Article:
Thank goodness there aren't any Daleks in the Star Trek multiverse because they'd deliberately kill the entire Midichlorians network if it meant they could exterminate all "lesser races".

Consistency of chapters versus consistency of episodes

The second half of the season also continued the firs half's penchant for inconsistent writing and characterization.

It was no surprise that Lorca was from the mirror universe, but I was surprised that Landry wasn't.

Lorca being from the mirror universe wasn't a surprise. I had actually been hearing theories that might be the case (or that he was part of Section 31) as soon as he debuted. It certainly fits with his early characterization. But then, of course, a lot of that early characterization for Lorca got dropped in episodes 5-9. He became much more casual, much more easy-going, was less confrontational, and seemed to be a bit less gung-ho about the war. He wasn't backstabbing Starfleet officers or handing them over to be Klingon prisoners anymore. He just kind of started getting along with everybody -- for no apparent reason.

The character of Security Chief Landry also seems to be broken by the whole mirror universe arc. In the first few episodes, she is Lorca's right-hand lady, and seems to be in on all his schemes. She's a total asshole. I would have assumed that she had been from the mirror universe as well. But no! We go to the mirror universe, and there's another one of her. She's also just as much of an asshole, so it's not like they mirrored her personality and used her as a kind-hearted, benevolent foil to Lorca and Georgiou.

Spock's and Data's initial characterization weren't entirely consistent with their later characterization.

Again, this points to one of my earlier criticisms of the show, which is that not only are the characters not particularly likeable, but they aren't particularly consistent either. As I've said before, this is not new to Star Trek. Watch Spock in the original pilot and compare him to later episodes of the original series, and then do the same with Data between season 1 of TNG and season 3 or later. Big differences. Characters growing into themselves is a much more excusable thing in less serialized shows like the Original Series or TNG, or when it's part of a well-executed arc. It's much more of a problem in a serialized show like Discovery, in which a single, unifying narrative was supposedly written in advance, and these sorts of inconsistencies can be written out of early episodes. If a character's personality and interpersonal dynamics are changing from one chapter to the next, then that's a problem.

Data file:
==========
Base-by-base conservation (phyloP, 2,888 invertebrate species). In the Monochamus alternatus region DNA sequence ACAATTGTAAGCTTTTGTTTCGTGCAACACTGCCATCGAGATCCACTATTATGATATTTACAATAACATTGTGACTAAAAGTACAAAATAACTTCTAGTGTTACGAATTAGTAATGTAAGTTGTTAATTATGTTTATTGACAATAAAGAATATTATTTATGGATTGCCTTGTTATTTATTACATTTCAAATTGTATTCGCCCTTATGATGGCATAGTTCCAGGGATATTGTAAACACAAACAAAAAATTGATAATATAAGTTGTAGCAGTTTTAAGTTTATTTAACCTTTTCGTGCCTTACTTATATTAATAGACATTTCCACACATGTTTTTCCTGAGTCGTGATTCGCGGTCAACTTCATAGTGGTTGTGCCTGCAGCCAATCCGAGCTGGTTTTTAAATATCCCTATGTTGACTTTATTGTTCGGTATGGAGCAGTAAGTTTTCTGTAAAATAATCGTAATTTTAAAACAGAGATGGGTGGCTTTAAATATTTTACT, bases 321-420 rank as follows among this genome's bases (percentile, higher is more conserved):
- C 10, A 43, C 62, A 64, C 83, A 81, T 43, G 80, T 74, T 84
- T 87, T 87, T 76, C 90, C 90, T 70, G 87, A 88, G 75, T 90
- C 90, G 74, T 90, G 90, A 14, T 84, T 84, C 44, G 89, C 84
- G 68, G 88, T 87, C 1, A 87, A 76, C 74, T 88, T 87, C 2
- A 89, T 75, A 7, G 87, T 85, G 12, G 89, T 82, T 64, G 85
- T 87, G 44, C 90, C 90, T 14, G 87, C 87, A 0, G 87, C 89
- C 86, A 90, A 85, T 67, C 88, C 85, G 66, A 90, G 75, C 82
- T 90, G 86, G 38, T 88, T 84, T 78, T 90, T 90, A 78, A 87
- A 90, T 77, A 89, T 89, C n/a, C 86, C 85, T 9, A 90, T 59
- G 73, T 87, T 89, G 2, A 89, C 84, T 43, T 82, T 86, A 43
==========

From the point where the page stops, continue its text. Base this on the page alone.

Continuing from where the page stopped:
Tyler is clearly established as being
a surgically-altered Klingon.

There's also the connundrum of Ash Tyler / Voq and L'Rell. If Tyler was supposed to be a sleeper agent, then what exactly was the intended activation method for Tyler / Voq? It couldn't have been a magic keyword whispered in his ear by L'Rell, because that would require not only that Tyler remain assigned to Discovery after being "rescued", but also that L'Rell somehow manage to get aboard Discovery. Neither of those things should have seemed particularly likely. It only lined up that way because Lorca was such a wildcard captain.

Speaking of Ash, is he Klingon, or not?! The series can't seem to decide. In the episode in which he kills Dr. Culber, it is revealed that he's been subjected to extensive surgery, which implies explicitly tells us that Voq's Klingon body was surgically altered to appear human. Later episodes make mention of a "species reassignment" procedure, which seems to corroborate that Tyler is a surgically-altered Voq. But then they start implying that Voq's consciousness was embedded into Tyler's brain, other characters treat him as if that's the case, and Tyler seems to win out in the clash of personalities in the end. So is the character Voq surgically-altered to look like Tyler? Or was Voq's consciousness and memories inserted into Tyler's mind? The writing and directing doesn't seem to be consistent here.

People are sometimes depicted as being conscious in the transporter beam ...

Again, older Star Trek is not immune to this problem. Watch Kirk and crew talk about feeling dizzy in the transporter beam in "Mirror, Mirror", watch the two officers screaming in agony during the transporter accident in The Motion Picture, watch Kirk and Savik having a conversation mid-transport in The Wrath of Khan, and watch Barclay seeing aliens in the transporter beam in "Realm of Fear". Then watch Scotty trap himself in a transporter buffer for almost a century in "Relics", watch Will Riker be duplicated by a transporter in "Second Chances", watch Picard and others rematerialize as children in "Rascals" and then later be rematerialized as adults based on patterns stored in the transporter's memory, and watch Tuvok and Neelix get combined by the transporter into a single character in "Tuvix".